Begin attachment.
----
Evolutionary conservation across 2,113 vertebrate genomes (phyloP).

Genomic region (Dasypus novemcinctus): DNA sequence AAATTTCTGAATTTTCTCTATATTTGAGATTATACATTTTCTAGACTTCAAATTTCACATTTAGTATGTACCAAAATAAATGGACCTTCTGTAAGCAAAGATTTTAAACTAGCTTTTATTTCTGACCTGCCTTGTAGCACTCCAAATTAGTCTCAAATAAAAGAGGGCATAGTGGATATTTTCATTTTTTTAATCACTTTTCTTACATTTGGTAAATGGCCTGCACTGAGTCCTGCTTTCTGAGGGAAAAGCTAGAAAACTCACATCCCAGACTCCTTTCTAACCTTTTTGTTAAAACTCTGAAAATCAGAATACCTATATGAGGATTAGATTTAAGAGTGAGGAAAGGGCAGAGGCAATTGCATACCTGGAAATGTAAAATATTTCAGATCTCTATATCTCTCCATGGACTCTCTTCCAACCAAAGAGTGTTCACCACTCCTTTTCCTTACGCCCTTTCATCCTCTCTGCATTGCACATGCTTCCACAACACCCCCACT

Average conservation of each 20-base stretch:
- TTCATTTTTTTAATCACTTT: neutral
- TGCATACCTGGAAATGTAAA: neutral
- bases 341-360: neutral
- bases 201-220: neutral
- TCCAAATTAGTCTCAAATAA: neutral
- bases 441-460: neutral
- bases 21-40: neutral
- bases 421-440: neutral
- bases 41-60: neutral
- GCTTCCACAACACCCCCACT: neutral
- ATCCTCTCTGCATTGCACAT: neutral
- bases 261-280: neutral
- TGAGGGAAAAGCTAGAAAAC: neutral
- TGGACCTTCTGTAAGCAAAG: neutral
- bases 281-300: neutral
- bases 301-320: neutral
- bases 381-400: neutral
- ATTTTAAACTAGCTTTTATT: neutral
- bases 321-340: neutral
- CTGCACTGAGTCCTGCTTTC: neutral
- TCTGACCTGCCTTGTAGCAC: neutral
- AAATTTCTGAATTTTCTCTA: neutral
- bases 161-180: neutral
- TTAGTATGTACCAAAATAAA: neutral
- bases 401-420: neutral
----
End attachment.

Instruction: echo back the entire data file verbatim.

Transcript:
Evolutionary conservation across 2,113 vertebrate genomes (phyloP).

Genomic region (Dasypus novemcinctus): DNA sequence AAATTTCTGAATTTTCTCTATATTTGAGATTATACATTTTCTAGACTTCAAATTTCACATTTAGTATGTACCAAAATAAATGGACCTTCTGTAAGCAAAGATTTTAAACTAGCTTTTATTTCTGACCTGCCTTGTAGCACTCCAAATTAGTCTCAAATAAAAGAGGGCATAGTGGATATTTTCATTTTTTTAATCACTTTTCTTACATTTGGTAAATGGCCTGCACTGAGTCCTGCTTTCTGAGGGAAAAGCTAGAAAACTCACATCCCAGACTCCTTTCTAACCTTTTTGTTAAAACTCTGAAAATCAGAATACCTATATGAGGATTAGATTTAAGAGTGAGGAAAGGGCAGAGGCAATTGCATACCTGGAAATGTAAAATATTTCAGATCTCTATATCTCTCCATGGACTCTCTTCCAACCAAAGAGTGTTCACCACTCCTTTTCCTTACGCCCTTTCATCCTCTCTGCATTGCACATGCTTCCACAACACCCCCACT

Average conservation of each 20-base stretch:
- TTCATTTTTTTAATCACTTT: neutral
- TGCATACCTGGAAATGTAAA: neutral
- bases 341-360: neutral
- bases 201-220: neutral
- TCCAAATTAGTCTCAAATAA: neutral
- bases 441-460: neutral
- bases 21-40: neutral
- bases 421-440: neutral
- bases 41-60: neutral
- GCTTCCACAACACCCCCACT: neutral
- ATCCTCTCTGCATTGCACAT: neutral
- bases 261-280: neutral
- TGAGGGAAAAGCTAGAAAAC: neutral
- TGGACCTTCTGTAAGCAAAG: neutral
- bases 281-300: neutral
- bases 301-320: neutral
- bases 381-400: neutral
- ATTTTAAACTAGCTTTTATT: neutral
- bases 321-340: neutral
- CTGCACTGAGTCCTGCTTTC: neutral
- TCTGACCTGCCTTGTAGCAC: neutral
- AAATTTCTGAATTTTCTCTA: neutral
- bases 161-180: neutral
- TTAGTATGTACCAAAATAAA: neutral
- bases 401-420: neutral